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Men in the Teahouse

Tea Ceremony Serves to Soothe Stress


A tea ceremony lesson in progress.

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The tea ceremony, known in Japanese as sado or chanoyu, has been regarded as an art that is largely preferred by women. In a developing trend, however, a growing number of men are stopping by tea ceremony salons on their way home from work. Classes teaching other Japanese arts, such as ikebana (flower arrangement) and traditional musical instruments like the shamisen, are also attracting more male enthusiasts. The overall picture is of men revisiting the artistic traditions that have spiritually supported the Japanese down the ages.

The Philosophy of SadoThe basis of sado (which means "the way of tea") lies in the simple custom of boiling water, preparing powdered green tea, serving it to guests, and drinking it oneself as well. In its over five centuries of history, the way of tea incorporated the philosophy of Zen Buddhism and came to be imbued with a refined spirituality. Sado has also taken on a highly artistic character thanks to its pursuit of beauty, and old utensils are cherished and handled with great care so that they do not lose their luster over time. The etiquette of sado is detailed and exacting but profound, defying easy understanding.

The philosophy of sado is expressed in the term wakei-seijaku. Wa signifies opening our hearts to one another and being amicable; kei represents mutual respect; sei expresses cleanliness and purity, not only where the eyes can see but also in spirit; and jaku indicates remaining calm in any situation. Wabi and sabi are two well-known words associated with the way of tea. Wabi describes the idea of valuing purity of soul rather than being occupied in material pleasures, while sabi refers to a virtuous state detached from earthly society in which one seeks a simpler, purer, and more sublime way of living. Ichigo-ichie is another famous expression with origins in sado. It means that both host and guest should take part in the ceremony with their whole hearts, keeping in mind that life is ever changing and uncertain and that a particular day's ceremony is a unique event, never to happen again.


A cover illustration from the Hyogemono manga. (C)Yoshihiro Yamada / Kodansha

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Passed down the generations by the practitioners of Japan's various schools of tea, these principles have long served as an important pillar of the Japanese spirit. The interest shown in the tea ceremony by twenty-first century businessmen demonstrates the timeless relevance of these principles.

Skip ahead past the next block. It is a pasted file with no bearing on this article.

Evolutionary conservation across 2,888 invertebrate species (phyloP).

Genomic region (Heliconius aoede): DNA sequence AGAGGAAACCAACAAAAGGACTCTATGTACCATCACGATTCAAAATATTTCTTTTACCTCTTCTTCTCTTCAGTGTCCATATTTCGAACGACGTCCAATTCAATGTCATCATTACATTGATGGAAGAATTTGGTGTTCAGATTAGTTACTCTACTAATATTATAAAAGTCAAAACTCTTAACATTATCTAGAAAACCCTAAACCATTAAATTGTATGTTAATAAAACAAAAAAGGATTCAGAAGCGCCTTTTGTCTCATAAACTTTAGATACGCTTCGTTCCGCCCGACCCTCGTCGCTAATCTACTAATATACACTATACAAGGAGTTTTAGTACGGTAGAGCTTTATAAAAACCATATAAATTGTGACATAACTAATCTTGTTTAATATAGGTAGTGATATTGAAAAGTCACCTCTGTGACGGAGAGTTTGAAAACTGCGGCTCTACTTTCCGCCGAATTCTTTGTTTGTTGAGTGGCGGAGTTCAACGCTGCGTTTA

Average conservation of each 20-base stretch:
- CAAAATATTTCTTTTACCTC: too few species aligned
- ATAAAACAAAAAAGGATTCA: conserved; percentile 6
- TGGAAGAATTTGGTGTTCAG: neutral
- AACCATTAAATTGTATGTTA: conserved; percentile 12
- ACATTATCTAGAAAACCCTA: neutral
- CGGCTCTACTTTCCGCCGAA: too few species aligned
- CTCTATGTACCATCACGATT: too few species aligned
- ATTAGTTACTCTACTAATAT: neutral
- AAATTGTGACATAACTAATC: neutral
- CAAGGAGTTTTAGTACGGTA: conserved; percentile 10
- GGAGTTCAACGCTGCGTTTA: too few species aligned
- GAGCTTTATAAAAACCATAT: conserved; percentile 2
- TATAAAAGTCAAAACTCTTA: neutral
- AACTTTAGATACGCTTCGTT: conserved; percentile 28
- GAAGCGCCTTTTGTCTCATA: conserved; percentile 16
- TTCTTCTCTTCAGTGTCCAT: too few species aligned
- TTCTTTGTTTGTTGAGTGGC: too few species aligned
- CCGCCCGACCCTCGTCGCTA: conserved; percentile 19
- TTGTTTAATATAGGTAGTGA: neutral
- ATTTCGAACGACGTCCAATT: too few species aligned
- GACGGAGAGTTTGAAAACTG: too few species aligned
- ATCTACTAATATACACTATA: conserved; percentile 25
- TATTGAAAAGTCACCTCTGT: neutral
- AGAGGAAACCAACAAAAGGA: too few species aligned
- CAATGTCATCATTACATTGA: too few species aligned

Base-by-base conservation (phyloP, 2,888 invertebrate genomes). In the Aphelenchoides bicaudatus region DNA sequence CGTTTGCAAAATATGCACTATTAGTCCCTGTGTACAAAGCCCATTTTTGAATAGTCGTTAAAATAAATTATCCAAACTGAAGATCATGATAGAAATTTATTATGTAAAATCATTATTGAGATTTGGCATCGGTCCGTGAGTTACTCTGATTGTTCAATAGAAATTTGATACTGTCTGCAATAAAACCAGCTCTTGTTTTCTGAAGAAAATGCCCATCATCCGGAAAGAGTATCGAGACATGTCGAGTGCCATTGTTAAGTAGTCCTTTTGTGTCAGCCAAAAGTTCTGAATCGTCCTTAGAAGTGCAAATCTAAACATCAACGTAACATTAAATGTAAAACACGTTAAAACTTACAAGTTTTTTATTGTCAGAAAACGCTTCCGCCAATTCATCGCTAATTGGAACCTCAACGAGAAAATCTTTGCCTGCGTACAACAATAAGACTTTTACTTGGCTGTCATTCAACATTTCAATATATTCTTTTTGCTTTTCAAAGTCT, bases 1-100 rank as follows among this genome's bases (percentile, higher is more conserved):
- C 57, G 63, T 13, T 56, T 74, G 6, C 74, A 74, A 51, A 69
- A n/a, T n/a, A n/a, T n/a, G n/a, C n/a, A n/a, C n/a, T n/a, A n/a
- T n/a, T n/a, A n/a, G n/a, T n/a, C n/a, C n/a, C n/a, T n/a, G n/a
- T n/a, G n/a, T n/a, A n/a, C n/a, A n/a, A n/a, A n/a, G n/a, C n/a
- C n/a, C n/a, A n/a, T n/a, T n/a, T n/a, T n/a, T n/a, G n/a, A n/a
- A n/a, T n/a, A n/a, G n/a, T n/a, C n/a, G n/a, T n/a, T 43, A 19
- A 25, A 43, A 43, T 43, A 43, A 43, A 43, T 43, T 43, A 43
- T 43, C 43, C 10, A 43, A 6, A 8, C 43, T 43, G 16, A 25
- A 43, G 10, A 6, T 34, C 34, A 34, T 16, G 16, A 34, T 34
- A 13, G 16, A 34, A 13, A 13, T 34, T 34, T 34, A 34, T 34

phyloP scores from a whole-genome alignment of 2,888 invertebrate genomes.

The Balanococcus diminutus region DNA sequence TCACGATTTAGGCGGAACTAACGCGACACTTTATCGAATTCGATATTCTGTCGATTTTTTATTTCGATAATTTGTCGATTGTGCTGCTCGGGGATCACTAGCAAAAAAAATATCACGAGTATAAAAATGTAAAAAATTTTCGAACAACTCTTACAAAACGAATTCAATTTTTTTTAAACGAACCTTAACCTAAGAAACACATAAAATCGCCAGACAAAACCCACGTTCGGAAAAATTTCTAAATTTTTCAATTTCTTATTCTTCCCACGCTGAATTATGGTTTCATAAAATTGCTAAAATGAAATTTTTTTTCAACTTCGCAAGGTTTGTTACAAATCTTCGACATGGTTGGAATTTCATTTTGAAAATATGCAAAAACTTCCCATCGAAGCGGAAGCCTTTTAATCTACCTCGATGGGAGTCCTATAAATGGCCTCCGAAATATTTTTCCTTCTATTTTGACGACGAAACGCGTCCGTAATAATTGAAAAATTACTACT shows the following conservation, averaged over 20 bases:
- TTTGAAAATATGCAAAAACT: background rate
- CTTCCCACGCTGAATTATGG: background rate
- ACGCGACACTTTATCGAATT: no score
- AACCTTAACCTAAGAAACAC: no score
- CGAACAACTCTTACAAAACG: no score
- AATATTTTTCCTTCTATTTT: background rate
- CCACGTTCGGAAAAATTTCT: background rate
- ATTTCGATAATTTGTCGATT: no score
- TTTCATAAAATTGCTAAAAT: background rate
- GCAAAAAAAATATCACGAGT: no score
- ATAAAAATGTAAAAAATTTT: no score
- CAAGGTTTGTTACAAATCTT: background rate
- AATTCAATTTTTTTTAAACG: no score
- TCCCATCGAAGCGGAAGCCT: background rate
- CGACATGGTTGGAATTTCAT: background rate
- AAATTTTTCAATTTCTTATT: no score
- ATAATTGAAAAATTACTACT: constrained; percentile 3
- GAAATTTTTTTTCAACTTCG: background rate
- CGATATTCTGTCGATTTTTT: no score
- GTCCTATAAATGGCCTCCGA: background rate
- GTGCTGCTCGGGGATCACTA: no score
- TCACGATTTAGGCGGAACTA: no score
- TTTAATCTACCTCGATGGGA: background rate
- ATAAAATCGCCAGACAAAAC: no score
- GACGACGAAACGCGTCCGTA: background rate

A Modern-Day SalonKoomon, a culture school in the Nihonbashi neighborhood of downtown Tokyo, offers sado classes for men. Conveniently located for those stopping by after work, it attracts men of diverse professions. Of the many schools of sado, Koomon instructs men in the Enshu school, which, having been practiced by samurai, upholds the pursuit of "living beautifully" in a reflection of the samurai code of bushido ("way of the warrior").

Students at Koomon savor the depth and richness of an art that is worthy of enjoyment by adult men in a serene atmosphere. Participants say they appreciate the classes because they allow them to leave behind all thoughts of work and purely savor the moment while learning about Japanese aesthetics and hospitality. The tearoom is a sanctified space, but at the same time it is important that it be a place of enjoyment. As such, the Koomon tearoom is always alive with conversations about everything but work. Koomon also offers opportunities for foreigners to try out the tea ceremony.


A photo of an ikebana lesson. (C)Ikebana Sessyu-ryu

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Tea-Themed Manga and LiteratureTwo manga featuring the tea ceremony have become bestsellers in recent years. Ocha Nigosu (A Bad Boy Drinks Tea!) is a comedy manga about a teenage delinquent who joins the sado club of his high school and gradually rectifies his ways. Hyogemono (Tea for Universe, Tea for Life), meanwhile, is set in the Warring States period (1493-1573) and revolves around a leading disciple of Sen no Rikyu (1522-1591), a tea master who played a major role in developing sado as it is today. Issues of cultural magazines featuring sado have enjoyed good sales, and the novel Rikyu ni Tazuneyo (Ask Rikyu) by Yamamoto Ken'ichi won the Naoki Prize, Japan's top prize for popular literature.

Learning about the historical and cultural background of sado opens one's eyes to its wonders. As sado developed under the patronage of the samurai, who sought in it spiritual healing and training when they grew battle weary or lost their bearings, it is no surprise that Japanese men are returning to tearooms.

Sado is not the only traditional art that appeals to Japanese men of today. Men are also increasingly taking up ikebana (flower arrangement) and traditional musical instruments, such as the taiko (drums), shamisen (three-stringed plucked lute), shakuhachi (end-blown bamboo flute),and koto (13-stringed zither). Each of these has its own rich history, and the trend to rediscover the spiritual roots of the Japanese in traditional arts looks set to continue for some time. (March 2010)

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